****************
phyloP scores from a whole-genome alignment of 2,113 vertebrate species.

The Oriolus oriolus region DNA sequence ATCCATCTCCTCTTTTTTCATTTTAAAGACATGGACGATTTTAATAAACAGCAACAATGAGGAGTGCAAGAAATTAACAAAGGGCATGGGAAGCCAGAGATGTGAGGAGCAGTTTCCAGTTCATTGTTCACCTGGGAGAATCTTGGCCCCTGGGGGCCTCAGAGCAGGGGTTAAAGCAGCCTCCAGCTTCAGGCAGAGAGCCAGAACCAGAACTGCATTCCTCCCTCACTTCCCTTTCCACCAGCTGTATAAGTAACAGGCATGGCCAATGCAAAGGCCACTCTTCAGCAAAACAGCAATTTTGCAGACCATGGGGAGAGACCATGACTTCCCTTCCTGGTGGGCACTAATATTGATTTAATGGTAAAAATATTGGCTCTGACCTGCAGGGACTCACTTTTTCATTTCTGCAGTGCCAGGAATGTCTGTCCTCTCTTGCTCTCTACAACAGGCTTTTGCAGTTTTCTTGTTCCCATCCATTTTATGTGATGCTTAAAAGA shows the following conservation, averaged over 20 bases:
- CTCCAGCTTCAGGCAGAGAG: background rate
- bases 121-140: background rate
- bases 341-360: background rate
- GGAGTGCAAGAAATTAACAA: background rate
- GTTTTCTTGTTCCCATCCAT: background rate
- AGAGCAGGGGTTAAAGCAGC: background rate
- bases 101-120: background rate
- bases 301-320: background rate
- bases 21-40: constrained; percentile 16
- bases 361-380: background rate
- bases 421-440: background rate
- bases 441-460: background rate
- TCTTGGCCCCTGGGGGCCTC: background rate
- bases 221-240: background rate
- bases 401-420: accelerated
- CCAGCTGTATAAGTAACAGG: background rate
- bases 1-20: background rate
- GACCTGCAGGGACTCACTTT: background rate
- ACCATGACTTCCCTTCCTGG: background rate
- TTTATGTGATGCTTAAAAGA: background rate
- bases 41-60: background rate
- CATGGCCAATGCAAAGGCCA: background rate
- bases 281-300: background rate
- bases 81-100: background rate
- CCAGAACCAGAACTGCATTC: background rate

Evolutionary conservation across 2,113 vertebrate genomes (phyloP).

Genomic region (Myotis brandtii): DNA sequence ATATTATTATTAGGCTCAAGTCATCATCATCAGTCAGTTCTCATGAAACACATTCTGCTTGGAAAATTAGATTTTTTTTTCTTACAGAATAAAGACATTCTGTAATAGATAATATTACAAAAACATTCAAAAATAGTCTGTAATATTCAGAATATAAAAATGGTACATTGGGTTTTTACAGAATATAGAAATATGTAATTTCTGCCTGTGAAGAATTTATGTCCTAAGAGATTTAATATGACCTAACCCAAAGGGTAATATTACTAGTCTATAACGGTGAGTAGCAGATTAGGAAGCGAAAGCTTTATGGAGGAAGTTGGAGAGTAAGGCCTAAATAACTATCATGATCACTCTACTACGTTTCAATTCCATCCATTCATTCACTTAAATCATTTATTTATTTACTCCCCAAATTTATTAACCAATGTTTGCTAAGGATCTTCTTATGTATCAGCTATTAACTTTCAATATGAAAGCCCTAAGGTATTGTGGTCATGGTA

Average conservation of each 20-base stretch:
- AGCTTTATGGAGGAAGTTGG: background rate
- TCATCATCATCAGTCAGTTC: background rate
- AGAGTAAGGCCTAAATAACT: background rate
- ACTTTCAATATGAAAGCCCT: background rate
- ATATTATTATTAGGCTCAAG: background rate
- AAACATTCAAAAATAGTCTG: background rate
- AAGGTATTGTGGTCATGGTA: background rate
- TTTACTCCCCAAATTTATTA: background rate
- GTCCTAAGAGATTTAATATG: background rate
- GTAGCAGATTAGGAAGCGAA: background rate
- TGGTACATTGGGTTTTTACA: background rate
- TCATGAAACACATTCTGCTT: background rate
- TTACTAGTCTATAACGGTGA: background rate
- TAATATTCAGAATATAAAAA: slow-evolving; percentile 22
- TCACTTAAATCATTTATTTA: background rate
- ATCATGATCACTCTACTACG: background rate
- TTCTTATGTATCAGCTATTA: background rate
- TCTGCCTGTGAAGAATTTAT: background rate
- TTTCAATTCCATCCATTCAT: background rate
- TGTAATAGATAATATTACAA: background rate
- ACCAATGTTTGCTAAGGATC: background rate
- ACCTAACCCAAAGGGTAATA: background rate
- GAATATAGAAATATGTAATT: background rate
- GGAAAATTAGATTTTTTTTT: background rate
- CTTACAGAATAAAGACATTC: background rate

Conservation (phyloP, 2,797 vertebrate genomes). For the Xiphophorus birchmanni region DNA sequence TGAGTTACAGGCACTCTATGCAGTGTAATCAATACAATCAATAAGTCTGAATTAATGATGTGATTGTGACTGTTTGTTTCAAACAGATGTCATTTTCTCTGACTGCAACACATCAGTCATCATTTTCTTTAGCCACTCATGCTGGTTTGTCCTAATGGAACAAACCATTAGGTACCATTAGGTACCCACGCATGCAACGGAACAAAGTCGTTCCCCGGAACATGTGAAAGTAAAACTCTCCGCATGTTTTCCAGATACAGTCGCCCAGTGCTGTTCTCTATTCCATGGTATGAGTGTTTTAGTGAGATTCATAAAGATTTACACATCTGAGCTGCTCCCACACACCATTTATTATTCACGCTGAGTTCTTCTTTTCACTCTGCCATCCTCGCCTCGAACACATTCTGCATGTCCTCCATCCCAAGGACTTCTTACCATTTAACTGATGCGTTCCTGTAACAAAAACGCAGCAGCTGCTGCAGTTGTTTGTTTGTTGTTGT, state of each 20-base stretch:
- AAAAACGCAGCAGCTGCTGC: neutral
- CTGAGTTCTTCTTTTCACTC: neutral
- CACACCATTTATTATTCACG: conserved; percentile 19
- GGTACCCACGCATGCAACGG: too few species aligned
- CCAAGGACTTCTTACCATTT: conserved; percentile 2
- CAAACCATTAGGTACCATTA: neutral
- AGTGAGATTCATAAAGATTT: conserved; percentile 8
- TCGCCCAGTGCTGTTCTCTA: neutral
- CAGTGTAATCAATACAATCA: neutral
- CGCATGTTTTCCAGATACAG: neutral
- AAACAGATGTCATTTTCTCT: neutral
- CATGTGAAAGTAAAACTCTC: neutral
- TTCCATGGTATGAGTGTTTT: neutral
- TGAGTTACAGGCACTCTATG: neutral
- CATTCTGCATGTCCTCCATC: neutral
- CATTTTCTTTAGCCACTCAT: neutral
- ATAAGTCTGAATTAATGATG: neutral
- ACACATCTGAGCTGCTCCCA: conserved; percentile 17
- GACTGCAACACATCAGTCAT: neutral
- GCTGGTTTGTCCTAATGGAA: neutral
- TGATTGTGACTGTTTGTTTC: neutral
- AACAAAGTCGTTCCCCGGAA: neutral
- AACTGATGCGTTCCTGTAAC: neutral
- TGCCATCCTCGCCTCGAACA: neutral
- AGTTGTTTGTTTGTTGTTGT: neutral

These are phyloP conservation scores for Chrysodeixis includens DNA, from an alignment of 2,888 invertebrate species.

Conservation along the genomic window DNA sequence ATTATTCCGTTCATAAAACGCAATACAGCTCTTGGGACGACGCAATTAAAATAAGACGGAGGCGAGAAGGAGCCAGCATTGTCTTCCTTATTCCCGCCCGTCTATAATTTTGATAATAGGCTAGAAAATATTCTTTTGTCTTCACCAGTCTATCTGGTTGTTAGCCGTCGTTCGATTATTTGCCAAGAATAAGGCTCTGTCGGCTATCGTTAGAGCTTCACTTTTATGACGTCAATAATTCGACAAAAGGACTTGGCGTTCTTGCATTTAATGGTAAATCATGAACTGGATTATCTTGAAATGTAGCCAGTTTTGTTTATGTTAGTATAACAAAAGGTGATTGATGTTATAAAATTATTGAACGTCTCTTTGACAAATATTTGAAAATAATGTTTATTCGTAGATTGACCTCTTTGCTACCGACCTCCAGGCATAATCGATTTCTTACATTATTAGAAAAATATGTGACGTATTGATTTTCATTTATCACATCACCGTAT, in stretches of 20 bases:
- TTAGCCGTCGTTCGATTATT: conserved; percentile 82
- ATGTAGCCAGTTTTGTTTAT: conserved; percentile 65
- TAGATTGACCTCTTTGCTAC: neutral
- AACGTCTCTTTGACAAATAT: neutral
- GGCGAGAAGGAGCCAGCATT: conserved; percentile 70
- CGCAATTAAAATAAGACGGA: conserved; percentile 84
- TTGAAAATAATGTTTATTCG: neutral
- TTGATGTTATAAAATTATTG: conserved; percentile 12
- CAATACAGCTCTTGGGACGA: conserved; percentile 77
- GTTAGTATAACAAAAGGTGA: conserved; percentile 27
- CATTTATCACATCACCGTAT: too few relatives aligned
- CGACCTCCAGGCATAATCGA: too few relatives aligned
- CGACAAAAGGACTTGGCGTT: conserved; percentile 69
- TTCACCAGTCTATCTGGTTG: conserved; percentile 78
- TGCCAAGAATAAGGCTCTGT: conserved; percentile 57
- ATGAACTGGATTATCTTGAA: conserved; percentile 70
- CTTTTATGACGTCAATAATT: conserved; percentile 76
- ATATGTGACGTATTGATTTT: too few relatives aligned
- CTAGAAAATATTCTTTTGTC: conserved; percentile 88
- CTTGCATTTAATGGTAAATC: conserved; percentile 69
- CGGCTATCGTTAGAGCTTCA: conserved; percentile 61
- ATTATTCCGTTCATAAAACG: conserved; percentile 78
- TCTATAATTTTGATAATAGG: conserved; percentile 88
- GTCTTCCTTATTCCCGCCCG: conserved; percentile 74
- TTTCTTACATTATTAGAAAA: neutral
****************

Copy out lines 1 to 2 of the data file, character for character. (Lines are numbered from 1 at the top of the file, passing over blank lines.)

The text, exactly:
phyloP scores from a whole-genome alignment of 2,113 vertebrate species.

The Oriolus oriolus region DNA sequence ATCCATCTCCTCTTTTTTCATTTTAAAGACATGGACGATTTTAATAAACAGCAACAATGAGGAGTGCAAGAAATTAACAAAGGGCATGGGAAGCCAGAGATGTGAGGAGCAGTTTCCAGTTCATTGTTCACCTGGGAGAATCTTGGCCCCTGGGGGCCTCAGAGCAGGGGTTAAAGCAGCCTCCAGCTTCAGGCAGAGAGCCAGAACCAGAACTGCATTCCTCCCTCACTTCCCTTTCCACCAGCTGTATAAGTAACAGGCATGGCCAATGCAAAGGCCACTCTTCAGCAAAACAGCAATTTTGCAGACCATGGGGAGAGACCATGACTTCCCTTCCTGGTGGGCACTAATATTGATTTAATGGTAAAAATATTGGCTCTGACCTGCAGGGACTCACTTTTTCATTTCTGCAGTGCCAGGAATGTCTGTCCTCTCTTGCTCTCTACAACAGGCTTTTGCAGTTTTCTTGTTCCCATCCATTTTATGTGATGCTTAAAAGA shows the following conservation, averaged over 20 bases: